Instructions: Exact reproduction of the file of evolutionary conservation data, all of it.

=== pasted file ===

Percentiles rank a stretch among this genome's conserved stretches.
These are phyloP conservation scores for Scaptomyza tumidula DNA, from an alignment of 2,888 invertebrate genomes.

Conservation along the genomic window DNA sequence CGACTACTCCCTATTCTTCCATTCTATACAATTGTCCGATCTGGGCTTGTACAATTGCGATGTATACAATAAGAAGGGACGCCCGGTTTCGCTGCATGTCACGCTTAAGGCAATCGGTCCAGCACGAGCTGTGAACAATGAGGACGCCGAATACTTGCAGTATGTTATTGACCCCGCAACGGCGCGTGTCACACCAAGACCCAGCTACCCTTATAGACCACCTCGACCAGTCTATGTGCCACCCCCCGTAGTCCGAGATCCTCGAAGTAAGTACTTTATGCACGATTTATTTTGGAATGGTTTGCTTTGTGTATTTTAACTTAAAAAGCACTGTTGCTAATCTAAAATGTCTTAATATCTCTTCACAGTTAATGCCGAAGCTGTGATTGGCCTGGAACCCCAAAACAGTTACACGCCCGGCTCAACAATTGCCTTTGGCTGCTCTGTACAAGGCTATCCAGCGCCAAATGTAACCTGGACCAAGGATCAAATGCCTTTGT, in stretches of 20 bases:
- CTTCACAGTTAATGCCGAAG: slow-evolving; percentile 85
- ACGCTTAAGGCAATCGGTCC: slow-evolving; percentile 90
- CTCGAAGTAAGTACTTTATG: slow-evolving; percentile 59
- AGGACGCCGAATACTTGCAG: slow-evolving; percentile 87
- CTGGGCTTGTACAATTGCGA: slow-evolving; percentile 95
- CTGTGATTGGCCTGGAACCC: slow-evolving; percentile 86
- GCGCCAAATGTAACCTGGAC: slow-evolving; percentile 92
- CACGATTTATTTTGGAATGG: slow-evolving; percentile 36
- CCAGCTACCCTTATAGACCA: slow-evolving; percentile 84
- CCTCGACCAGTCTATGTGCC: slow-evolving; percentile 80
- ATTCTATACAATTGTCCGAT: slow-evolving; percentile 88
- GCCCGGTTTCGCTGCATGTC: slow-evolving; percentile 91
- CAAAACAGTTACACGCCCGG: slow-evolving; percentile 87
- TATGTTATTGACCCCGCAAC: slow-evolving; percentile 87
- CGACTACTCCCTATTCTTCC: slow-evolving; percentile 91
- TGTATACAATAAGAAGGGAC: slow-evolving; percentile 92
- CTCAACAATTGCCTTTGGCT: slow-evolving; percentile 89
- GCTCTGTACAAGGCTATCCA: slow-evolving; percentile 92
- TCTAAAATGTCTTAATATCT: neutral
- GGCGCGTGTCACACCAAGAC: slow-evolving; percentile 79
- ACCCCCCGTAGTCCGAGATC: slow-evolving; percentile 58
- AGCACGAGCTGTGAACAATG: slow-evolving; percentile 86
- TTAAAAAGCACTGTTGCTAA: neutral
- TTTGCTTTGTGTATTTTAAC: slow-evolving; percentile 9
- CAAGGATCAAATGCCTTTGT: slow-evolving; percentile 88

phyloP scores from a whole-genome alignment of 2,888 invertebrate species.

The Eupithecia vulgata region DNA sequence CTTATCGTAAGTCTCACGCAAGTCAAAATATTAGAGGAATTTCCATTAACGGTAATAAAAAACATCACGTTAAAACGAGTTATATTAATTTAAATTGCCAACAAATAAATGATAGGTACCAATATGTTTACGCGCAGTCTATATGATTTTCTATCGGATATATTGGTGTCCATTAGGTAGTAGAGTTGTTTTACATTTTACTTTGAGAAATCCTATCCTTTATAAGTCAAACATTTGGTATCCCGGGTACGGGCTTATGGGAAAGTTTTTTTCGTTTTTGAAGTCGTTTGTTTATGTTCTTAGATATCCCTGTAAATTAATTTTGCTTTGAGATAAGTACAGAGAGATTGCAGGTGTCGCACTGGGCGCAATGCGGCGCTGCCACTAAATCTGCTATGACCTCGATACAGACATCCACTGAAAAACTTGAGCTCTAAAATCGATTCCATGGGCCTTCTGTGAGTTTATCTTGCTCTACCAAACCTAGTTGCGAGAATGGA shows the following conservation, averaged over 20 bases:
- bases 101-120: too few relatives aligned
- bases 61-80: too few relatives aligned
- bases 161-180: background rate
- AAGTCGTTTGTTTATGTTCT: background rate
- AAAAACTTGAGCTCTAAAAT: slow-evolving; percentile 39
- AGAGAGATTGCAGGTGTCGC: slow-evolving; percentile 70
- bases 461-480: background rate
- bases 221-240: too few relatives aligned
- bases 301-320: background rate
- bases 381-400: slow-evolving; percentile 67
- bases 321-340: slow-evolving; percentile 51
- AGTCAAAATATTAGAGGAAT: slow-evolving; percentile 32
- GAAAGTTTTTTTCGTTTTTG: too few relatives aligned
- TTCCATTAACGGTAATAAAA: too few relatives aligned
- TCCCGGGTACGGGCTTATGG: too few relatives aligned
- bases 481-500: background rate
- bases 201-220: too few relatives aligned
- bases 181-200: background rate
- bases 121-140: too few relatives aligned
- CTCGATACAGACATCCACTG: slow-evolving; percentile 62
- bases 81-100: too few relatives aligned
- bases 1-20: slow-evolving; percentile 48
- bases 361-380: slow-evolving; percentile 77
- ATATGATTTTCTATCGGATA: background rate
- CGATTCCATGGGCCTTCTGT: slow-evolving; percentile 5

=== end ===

Percentiles rank a stretch among this genome's conserved stretches.
These are phyloP conservation scores for Scaptomyza tumidula DNA, from an alignment of 2,888 invertebrate genomes.

Conservation along the genomic window DNA sequence CGACTACTCCCTATTCTTCCATTCTATACAATTGTCCGATCTGGGCTTGTACAATTGCGATGTATACAATAAGAAGGGACGCCCGGTTTCGCTGCATGTCACGCTTAAGGCAATCGGTCCAGCACGAGCTGTGAACAATGAGGACGCCGAATACTTGCAGTATGTTATTGACCCCGCAACGGCGCGTGTCACACCAAGACCCAGCTACCCTTATAGACCACCTCGACCAGTCTATGTGCCACCCCCCGTAGTCCGAGATCCTCGAAGTAAGTACTTTATGCACGATTTATTTTGGAATGGTTTGCTTTGTGTATTTTAACTTAAAAAGCACTGTTGCTAATCTAAAATGTCTTAATATCTCTTCACAGTTAATGCCGAAGCTGTGATTGGCCTGGAACCCCAAAACAGTTACACGCCCGGCTCAACAATTGCCTTTGGCTGCTCTGTACAAGGCTATCCAGCGCCAAATGTAACCTGGACCAAGGATCAAATGCCTTTGT, in stretches of 20 bases:
- CTTCACAGTTAATGCCGAAG: slow-evolving; percentile 85
- ACGCTTAAGGCAATCGGTCC: slow-evolving; percentile 90
- CTCGAAGTAAGTACTTTATG: slow-evolving; percentile 59
- AGGACGCCGAATACTTGCAG: slow-evolving; percentile 87
- CTGGGCTTGTACAATTGCGA: slow-evolving; percentile 95
- CTGTGATTGGCCTGGAACCC: slow-evolving; percentile 86
- GCGCCAAATGTAACCTGGAC: slow-evolving; percentile 92
- CACGATTTATTTTGGAATGG: slow-evolving; percentile 36
- CCAGCTACCCTTATAGACCA: slow-evolving; percentile 84
- CCTCGACCAGTCTATGTGCC: slow-evolving; percentile 80
- ATTCTATACAATTGTCCGAT: slow-evolving; percentile 88
- GCCCGGTTTCGCTGCATGTC: slow-evolving; percentile 91
- CAAAACAGTTACACGCCCGG: slow-evolving; percentile 87
- TATGTTATTGACCCCGCAAC: slow-evolving; percentile 87
- CGACTACTCCCTATTCTTCC: slow-evolving; percentile 91
- TGTATACAATAAGAAGGGAC: slow-evolving; percentile 92
- CTCAACAATTGCCTTTGGCT: slow-evolving; percentile 89
- GCTCTGTACAAGGCTATCCA: slow-evolving; percentile 92
- TCTAAAATGTCTTAATATCT: neutral
- GGCGCGTGTCACACCAAGAC: slow-evolving; percentile 79
- ACCCCCCGTAGTCCGAGATC: slow-evolving; percentile 58
- AGCACGAGCTGTGAACAATG: slow-evolving; percentile 86
- TTAAAAAGCACTGTTGCTAA: neutral
- TTTGCTTTGTGTATTTTAAC: slow-evolving; percentile 9
- CAAGGATCAAATGCCTTTGT: slow-evolving; percentile 88

phyloP scores from a whole-genome alignment of 2,888 invertebrate species.

The Eupithecia vulgata region DNA sequence CTTATCGTAAGTCTCACGCAAGTCAAAATATTAGAGGAATTTCCATTAACGGTAATAAAAAACATCACGTTAAAACGAGTTATATTAATTTAAATTGCCAACAAATAAATGATAGGTACCAATATGTTTACGCGCAGTCTATATGATTTTCTATCGGATATATTGGTGTCCATTAGGTAGTAGAGTTGTTTTACATTTTACTTTGAGAAATCCTATCCTTTATAAGTCAAACATTTGGTATCCCGGGTACGGGCTTATGGGAAAGTTTTTTTCGTTTTTGAAGTCGTTTGTTTATGTTCTTAGATATCCCTGTAAATTAATTTTGCTTTGAGATAAGTACAGAGAGATTGCAGGTGTCGCACTGGGCGCAATGCGGCGCTGCCACTAAATCTGCTATGACCTCGATACAGACATCCACTGAAAAACTTGAGCTCTAAAATCGATTCCATGGGCCTTCTGTGAGTTTATCTTGCTCTACCAAACCTAGTTGCGAGAATGGA shows the following conservation, averaged over 20 bases:
- bases 101-120: too few relatives aligned
- bases 61-80: too few relatives aligned
- bases 161-180: background rate
- AAGTCGTTTGTTTATGTTCT: background rate
- AAAAACTTGAGCTCTAAAAT: slow-evolving; percentile 39
- AGAGAGATTGCAGGTGTCGC: slow-evolving; percentile 70
- bases 461-480: background rate
- bases 221-240: too few relatives aligned
- bases 301-320: background rate
- bases 381-400: slow-evolving; percentile 67
- bases 321-340: slow-evolving; percentile 51
- AGTCAAAATATTAGAGGAAT: slow-evolving; percentile 32
- GAAAGTTTTTTTCGTTTTTG: too few relatives aligned
- TTCCATTAACGGTAATAAAA: too few relatives aligned
- TCCCGGGTACGGGCTTATGG: too few relatives aligned
- bases 481-500: background rate
- bases 201-220: too few relatives aligned
- bases 181-200: background rate
- bases 121-140: too few relatives aligned
- CTCGATACAGACATCCACTG: slow-evolving; percentile 62
- bases 81-100: too few relatives aligned
- bases 1-20: slow-evolving; percentile 48
- bases 361-380: slow-evolving; percentile 77
- ATATGATTTTCTATCGGATA: background rate
- CGATTCCATGGGCCTTCTGT: slow-evolving; percentile 5